Silver Comet Trail, shown in red, near junction of US278 and GA92

Another example that shows the "trails aren't transportation" mindset of their planners is along Freedom Path in northeast Atlanta. Some parts of the path are pretty appealing - you can zip from the upper edge of the Sweet Auburn district over to the lower limits of Virginia Highland on a bicycle expressway that dodges under and around intersecting streets. But east of Moreland Ave, the arrangement falls apart. Here, North Avenue acts as the expressway, a direct and relatively shady route connecting to a major route to Emory University. But if you stay on the path, you'll travel at least twice the distance on a hot, shadeless hillside. You can't see the topography in the following image, but you'll also add several hundred feet in elevation change for yourself. It would be fine as an alternative sidepath to the direct main route, a scenic detour, or an option for people who are trying to work up a sweat rather than get to work. But as the only bicycle facility in this corridor, it's a failure. This path was not intended for going anywhere fast.
Freedom Path near junction of North Ave. and Oakdale Rd.

Friday, September 2, 2011

Newsflash! Lack of controversy swirls around new bicycle facility

WSB-TV has done a feature on the new sharrows installed on Ponce de Leon Ave by the city of Decatur. Comments from local planners, residents, and businesses show widespread endorsement of the markings. The TV crew is determined to bring a dose of hardened skepticism, but comes up short in bike handling skills and knowledge of cycling traffic safety. I might suggest a Confident City Cycling class before their next story!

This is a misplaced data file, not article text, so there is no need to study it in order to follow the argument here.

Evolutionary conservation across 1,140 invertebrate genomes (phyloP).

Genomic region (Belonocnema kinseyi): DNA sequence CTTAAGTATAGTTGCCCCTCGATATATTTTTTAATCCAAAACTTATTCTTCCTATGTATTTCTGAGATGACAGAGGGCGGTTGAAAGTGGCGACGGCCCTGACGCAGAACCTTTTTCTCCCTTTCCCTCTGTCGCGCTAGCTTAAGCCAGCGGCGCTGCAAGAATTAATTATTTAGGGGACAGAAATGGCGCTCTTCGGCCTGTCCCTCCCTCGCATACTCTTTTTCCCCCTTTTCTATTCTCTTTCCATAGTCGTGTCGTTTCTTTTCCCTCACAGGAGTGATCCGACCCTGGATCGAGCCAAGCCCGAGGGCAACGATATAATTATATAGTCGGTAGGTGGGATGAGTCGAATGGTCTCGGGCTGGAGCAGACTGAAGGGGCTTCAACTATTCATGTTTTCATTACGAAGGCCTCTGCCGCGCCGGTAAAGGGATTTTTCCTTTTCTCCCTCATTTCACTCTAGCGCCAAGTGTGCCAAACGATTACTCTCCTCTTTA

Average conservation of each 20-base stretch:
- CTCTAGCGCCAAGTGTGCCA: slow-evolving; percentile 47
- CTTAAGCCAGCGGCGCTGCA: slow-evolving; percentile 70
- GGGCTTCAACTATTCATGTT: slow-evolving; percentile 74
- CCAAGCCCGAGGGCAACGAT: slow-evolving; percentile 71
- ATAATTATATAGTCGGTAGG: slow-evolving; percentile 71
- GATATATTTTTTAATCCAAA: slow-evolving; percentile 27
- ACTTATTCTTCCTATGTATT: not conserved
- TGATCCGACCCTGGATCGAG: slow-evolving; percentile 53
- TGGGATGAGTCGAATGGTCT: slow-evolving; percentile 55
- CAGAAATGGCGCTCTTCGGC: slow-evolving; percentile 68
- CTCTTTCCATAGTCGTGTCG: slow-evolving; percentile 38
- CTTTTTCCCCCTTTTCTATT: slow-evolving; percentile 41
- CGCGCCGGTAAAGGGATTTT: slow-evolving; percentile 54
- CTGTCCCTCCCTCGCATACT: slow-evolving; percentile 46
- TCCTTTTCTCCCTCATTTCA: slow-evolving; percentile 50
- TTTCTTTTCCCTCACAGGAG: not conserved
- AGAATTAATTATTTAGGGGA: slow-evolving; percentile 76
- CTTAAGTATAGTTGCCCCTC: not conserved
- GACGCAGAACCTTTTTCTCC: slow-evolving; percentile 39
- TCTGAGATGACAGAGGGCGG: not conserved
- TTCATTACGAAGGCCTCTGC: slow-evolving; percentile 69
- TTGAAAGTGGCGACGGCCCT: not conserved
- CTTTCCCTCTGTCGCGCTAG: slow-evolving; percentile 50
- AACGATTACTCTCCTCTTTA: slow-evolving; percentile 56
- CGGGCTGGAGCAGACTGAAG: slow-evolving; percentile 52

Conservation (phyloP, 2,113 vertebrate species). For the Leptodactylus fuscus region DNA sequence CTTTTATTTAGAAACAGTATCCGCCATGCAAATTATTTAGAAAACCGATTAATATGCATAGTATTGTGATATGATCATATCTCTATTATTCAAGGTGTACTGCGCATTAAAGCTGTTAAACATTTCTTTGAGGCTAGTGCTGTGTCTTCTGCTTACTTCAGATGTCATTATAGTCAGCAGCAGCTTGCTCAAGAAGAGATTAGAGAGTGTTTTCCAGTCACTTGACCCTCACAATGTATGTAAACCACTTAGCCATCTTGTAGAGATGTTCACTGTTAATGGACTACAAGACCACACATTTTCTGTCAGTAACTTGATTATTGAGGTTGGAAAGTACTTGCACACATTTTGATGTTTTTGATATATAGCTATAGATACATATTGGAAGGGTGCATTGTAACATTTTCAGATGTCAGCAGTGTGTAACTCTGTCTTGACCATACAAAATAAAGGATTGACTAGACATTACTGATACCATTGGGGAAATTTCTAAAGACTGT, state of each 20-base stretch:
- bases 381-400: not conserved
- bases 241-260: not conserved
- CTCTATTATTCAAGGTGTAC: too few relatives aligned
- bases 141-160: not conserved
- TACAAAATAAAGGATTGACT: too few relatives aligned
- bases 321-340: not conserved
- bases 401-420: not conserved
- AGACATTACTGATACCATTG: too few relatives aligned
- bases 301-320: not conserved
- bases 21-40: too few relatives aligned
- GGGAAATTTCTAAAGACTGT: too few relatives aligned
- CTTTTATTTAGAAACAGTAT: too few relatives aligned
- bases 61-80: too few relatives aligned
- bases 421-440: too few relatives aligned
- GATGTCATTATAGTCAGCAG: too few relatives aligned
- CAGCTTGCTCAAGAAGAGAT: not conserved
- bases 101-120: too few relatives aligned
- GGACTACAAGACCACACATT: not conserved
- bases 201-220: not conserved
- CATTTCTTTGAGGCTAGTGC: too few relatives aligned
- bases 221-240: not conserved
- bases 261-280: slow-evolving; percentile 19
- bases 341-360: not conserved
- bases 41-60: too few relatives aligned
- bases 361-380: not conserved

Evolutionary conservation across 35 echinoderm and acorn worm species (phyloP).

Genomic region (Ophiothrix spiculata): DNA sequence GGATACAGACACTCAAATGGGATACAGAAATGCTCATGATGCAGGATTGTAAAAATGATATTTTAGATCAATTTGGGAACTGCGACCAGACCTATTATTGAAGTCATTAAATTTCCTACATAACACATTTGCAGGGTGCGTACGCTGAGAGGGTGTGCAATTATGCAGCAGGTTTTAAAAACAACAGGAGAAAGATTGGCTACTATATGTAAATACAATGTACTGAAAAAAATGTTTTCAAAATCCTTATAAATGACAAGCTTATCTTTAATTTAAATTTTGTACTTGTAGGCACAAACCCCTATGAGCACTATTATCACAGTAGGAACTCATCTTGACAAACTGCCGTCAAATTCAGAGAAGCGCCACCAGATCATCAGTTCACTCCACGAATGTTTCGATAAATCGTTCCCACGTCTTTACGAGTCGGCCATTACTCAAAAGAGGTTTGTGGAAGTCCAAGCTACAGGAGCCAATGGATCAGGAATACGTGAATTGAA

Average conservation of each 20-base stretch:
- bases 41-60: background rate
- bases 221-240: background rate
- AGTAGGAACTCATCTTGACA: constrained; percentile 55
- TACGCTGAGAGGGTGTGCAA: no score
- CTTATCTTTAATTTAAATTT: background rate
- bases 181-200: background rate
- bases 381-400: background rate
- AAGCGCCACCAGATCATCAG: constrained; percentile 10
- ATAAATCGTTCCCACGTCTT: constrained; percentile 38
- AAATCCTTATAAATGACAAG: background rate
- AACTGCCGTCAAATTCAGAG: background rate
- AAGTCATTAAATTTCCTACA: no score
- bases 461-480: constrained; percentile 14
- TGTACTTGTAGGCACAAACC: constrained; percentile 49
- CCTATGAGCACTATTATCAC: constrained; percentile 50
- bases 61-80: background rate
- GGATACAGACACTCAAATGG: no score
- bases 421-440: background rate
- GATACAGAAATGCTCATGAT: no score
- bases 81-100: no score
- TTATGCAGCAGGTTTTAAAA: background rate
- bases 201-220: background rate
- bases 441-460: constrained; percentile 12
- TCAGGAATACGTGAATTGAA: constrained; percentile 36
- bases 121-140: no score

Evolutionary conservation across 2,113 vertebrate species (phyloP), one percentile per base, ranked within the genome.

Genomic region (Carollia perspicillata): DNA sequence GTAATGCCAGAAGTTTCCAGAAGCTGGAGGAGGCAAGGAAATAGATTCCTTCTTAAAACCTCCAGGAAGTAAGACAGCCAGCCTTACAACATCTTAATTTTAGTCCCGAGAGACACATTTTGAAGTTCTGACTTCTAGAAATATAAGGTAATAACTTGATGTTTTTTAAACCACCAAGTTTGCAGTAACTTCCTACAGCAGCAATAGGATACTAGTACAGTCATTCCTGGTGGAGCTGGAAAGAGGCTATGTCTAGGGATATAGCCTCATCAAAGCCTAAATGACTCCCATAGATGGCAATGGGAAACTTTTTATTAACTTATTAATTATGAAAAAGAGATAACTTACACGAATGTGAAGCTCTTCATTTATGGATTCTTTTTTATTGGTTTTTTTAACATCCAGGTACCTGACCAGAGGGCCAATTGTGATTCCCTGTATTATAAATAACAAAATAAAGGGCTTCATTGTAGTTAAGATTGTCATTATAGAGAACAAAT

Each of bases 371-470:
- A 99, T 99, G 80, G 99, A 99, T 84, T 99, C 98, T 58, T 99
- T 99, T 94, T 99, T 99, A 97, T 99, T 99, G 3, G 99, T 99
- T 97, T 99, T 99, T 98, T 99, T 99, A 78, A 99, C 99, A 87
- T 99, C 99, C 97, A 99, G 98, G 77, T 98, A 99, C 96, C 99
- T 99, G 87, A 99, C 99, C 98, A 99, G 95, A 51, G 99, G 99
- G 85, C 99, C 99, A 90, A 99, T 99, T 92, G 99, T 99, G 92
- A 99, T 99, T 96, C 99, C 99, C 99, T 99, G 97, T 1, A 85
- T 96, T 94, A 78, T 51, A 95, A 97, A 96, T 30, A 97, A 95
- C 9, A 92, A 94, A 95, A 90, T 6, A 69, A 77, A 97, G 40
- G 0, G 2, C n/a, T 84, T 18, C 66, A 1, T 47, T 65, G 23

Click here to view the clip.

Thursday, August 4, 2011

One Less Car

Finally. I am no longer a car owner. What a relief!

We aren't a completely car-free household. Mr. Step-through (who would probably prefer to be known as "Diamond Frame") owns a car. So when he moved in, we had two adults and two cars. But we only made a couple of driving trips per week, usually together in his car. Meanwhile, my car was starting to develop some issues due to deferred maintenance... deferred for years. The registration renewal was coming due. And when I got a repair estimate that was easily twice the actual book value of the car, I had to ask "Why?"

Why invest so many thousands of dollars and effort on something that I hadn't used in months? Why fill up the driveway? Why keep something that was effectively the world's largest paperweight? So I took it out to one of those big box car lots and sold it for some pocket change. Ironically, getting rid of your car involves going to one of the most car-oriented stretches of the region, a six-lane divided arterial off the interstate. Don't let the sidewalk in this photo fool you - it went about 100 feet and then ended.

I immediately felt a great sense of relief. When you don't drive all the time, owning a car becomes a real chore. You have to make a special effort to drive it often enough to prevent the brakes from seizing up or the battery from draining. You have to run home from work to take it for an emissions test or oil change. Do you own the car or does it start to own you?